3.  Eat seasonal whole food nutrition.  We live in a time and place where we can eat out of season produce all year long.  But nature is smart.  Foods that grow in the warm months, like tomatoes and cucumbers, are cooling to the body.  Foods that grow in the winter are warming and build our immune system.  So skip those anemic tomatoes and focus on eating root vegetables.  While you are at it include some bone broth.  Bone broth has major immune building properties and has been used for centuries to stay healthy and recover quickly.  I drink a cup a day and use it in soups and stews as well. Read more about the benefits of bone broth here.

4. Get regular acupuncture.  Acupuncture is best used preventatively. Research shows that acupuncture assists the body by stimulating the immune system. It increases white blood cells, which help fight bacteria, infections and viruses. If you are starting to feel a little “off” like you are coming down with something try to get in ASAP for a treatment.  It will likely knock it right out saving you from days curled up on the couch with a tissue box. 

A bonus tip: for my patients at Dogwood Healing Arts that spend a lot of time around germ factories, a.k.a children, I recommend they take a high quality Echinacea combines the roots of Echinacea angustifolia and Echinacea purpurea.  I carry one from Mediherb.  It is a great immune system booster. 

Top 5 Reasons to Make Bone Broth!

Bone broth has been a staple in many cultures for eons.  In Chinese Medicine bone broth is used to improve energy, fertility, metabolism, the nervous system and support the adrenals.  Bone marrow specifically is considered a brain tonic, meaning that it improves the functioning of our brains. 

My top 5 reasons for making and drinking bone broth are….drum roll please!

1.  It’s great for your bones.  As the bones are cooked they release calcium, phosphorus, magnesium and other trace minerals into the broth.   These minerals are what we need to build new bone cells.  If you have a broken bone or have osteoporosis bone broth should be part of your daily routine.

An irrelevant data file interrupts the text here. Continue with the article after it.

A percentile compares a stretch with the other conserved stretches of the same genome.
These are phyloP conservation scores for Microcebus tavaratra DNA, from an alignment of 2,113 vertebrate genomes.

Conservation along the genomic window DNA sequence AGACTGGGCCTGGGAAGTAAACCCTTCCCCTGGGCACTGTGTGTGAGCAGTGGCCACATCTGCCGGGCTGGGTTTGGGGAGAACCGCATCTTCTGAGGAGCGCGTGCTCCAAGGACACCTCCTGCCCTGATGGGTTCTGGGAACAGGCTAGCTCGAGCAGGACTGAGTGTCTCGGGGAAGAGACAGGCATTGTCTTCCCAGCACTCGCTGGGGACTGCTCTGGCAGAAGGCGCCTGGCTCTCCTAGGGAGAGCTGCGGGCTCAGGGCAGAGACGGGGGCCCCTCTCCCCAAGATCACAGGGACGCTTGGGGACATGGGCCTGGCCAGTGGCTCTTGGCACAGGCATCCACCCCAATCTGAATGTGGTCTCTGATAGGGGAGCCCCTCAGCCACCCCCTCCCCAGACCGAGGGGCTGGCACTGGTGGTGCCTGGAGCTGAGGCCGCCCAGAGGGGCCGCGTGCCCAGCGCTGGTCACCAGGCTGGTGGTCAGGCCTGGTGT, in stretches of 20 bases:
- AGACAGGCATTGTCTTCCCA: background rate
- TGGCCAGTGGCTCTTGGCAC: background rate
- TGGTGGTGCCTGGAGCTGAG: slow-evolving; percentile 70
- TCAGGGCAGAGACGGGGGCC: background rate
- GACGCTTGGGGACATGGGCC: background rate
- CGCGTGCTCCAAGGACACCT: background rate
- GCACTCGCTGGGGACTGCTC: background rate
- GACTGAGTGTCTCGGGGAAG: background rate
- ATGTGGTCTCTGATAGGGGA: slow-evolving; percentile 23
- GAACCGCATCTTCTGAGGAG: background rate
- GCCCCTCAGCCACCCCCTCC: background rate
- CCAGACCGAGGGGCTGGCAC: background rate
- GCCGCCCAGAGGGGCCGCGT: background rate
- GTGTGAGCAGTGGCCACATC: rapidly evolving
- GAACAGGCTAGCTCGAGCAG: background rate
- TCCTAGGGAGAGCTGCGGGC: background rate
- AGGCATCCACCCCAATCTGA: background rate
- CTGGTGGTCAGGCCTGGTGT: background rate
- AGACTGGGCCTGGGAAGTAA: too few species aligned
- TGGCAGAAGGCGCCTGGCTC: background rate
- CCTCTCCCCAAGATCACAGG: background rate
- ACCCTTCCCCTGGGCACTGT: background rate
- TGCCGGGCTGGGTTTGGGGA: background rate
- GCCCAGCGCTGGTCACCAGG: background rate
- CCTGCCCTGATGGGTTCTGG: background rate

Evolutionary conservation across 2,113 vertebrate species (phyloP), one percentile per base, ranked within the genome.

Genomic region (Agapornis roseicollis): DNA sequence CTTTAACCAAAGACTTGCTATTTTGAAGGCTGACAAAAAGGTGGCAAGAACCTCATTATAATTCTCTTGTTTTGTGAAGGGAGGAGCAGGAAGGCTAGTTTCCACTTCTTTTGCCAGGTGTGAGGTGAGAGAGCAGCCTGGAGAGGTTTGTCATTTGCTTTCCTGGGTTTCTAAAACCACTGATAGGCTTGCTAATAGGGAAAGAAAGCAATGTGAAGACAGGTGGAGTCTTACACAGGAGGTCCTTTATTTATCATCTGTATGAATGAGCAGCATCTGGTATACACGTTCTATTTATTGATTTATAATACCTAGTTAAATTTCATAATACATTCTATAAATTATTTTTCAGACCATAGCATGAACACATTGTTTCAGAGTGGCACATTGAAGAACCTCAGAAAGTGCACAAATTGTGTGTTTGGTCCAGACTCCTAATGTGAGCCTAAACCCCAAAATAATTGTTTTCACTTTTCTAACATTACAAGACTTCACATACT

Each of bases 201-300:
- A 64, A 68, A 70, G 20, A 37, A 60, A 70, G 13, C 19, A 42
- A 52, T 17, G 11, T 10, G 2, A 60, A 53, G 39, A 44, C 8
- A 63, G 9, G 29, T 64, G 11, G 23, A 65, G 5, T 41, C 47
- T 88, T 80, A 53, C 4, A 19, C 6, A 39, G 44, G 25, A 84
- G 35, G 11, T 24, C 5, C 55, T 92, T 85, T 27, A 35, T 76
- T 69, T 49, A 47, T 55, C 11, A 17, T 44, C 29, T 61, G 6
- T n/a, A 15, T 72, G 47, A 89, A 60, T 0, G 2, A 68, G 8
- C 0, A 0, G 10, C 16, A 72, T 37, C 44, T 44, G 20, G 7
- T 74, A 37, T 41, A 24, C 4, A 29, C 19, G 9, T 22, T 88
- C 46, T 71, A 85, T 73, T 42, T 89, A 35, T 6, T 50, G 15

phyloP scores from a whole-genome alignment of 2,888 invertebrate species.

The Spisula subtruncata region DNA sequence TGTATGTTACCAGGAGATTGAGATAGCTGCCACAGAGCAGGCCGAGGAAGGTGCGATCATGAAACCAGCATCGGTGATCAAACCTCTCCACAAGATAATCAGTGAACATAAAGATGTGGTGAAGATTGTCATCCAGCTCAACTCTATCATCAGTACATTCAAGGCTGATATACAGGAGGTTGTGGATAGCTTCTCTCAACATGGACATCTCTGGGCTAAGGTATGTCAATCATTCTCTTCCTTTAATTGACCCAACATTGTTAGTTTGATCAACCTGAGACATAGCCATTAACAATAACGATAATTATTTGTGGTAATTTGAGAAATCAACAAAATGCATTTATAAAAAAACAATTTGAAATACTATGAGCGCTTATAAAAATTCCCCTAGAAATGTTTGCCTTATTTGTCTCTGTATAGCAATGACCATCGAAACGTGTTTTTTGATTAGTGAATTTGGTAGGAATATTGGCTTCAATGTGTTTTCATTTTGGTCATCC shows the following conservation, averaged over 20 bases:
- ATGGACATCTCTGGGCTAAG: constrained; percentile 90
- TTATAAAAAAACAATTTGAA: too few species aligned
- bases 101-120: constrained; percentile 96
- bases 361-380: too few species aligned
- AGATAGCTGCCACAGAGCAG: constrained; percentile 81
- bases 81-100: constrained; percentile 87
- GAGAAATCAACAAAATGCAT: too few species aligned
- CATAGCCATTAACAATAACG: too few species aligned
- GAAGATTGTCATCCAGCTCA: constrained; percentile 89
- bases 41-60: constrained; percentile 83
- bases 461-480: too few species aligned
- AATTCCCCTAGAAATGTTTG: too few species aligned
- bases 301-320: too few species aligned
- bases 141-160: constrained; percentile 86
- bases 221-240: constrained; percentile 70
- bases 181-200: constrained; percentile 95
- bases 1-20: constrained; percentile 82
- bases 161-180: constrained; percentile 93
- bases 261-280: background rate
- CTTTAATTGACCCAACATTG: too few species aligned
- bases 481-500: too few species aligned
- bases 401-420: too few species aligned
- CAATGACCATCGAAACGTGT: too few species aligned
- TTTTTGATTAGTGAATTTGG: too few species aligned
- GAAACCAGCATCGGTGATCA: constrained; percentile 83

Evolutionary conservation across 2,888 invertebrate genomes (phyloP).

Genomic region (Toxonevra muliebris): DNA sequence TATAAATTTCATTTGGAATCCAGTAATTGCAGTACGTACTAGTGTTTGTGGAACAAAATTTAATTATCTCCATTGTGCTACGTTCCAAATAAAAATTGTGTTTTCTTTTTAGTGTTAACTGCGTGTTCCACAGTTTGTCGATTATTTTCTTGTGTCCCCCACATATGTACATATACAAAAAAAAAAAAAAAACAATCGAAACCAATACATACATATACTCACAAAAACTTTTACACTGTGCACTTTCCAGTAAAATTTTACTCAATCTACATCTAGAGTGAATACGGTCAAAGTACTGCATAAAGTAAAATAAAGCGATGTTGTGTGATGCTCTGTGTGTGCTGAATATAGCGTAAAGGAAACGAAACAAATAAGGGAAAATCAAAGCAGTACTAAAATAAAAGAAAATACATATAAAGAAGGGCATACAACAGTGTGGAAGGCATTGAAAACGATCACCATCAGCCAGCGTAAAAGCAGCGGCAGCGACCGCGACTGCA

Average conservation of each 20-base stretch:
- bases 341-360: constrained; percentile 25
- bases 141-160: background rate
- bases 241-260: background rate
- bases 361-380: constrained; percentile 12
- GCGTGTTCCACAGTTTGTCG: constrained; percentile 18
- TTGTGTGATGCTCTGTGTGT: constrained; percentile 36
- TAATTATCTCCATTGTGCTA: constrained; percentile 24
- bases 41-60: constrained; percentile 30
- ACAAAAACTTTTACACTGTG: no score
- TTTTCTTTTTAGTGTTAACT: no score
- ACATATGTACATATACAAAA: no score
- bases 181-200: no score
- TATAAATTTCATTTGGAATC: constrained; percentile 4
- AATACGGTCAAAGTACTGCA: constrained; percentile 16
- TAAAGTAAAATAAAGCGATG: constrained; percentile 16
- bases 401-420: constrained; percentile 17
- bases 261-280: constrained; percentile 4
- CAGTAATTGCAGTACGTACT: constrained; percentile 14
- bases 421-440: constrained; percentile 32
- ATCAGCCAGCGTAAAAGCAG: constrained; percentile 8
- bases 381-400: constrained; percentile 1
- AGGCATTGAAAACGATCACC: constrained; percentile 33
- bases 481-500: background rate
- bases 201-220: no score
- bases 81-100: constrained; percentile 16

2.  It repairs joints.  Gelatin and chondroitin sulfate are the building blocks of joints, tendons and ligaments.  These are readily available in bone broth, especially when you use bones that have a good amount of joint tissue on them.  Sure you can buy expensive osteoarthritis supplements but why not save some cash and get the additional benefits from making your own bone broth!

3. It heals the digestive tract.  Bone broth is a great natural source of collagen.  Collagen protects and soothes the lining of the digestive tract making it an important component in healing conditions like leaky gut, IBS, colitis, etc.  Gelatin in bone broth also promotes probiotic growth. 

4. Maintains healthy skin.  Collagen helps to form elastin and other compounds that are essential for the tone and texture of our skin.  As we age our collagen-elastin matrix breaks down resulting in fine lines and wrinkles as well as a loss of tone and firmness.  Bone broth can strengthen are sin, hair and nails!

5.  Builds a stronger immune system.  The bone marrow in bone broth help our bodies build new white cells which are responsible for our immune system and handling infections.  Additionally, since much of our immune system comes from our gut having good gut health leads to a strong immune system. 

Bone broth seems to be having a modern day resurgence.  I hear that folks in New York City stand in line to purchase cups of bone broth just like they do for coffee.  The good news is that if you don’t live in New York City you can make it at home!  Sweet Beet and Green Bean is a blog by an acupuncturist in Los Angeles.  I just love her blog and she has a great write up on how to make your own bone broth.  Why recreate the wheel when she has done it so beautifully?  Check it out here.

One super important note for making your own bone broth: you MUST use bone from animals that had no antibiotics, growth hormones or GMO feed.  Animals should be pasture raised and not be grain fed, especially cows which should graze on grass. You can read more about this at the link above.

Once you get in the routine bone broth is super easy to make.  I freeze the extra in mason jars so I always have some on hand.  Warm up a cup in the morning and start your day off right!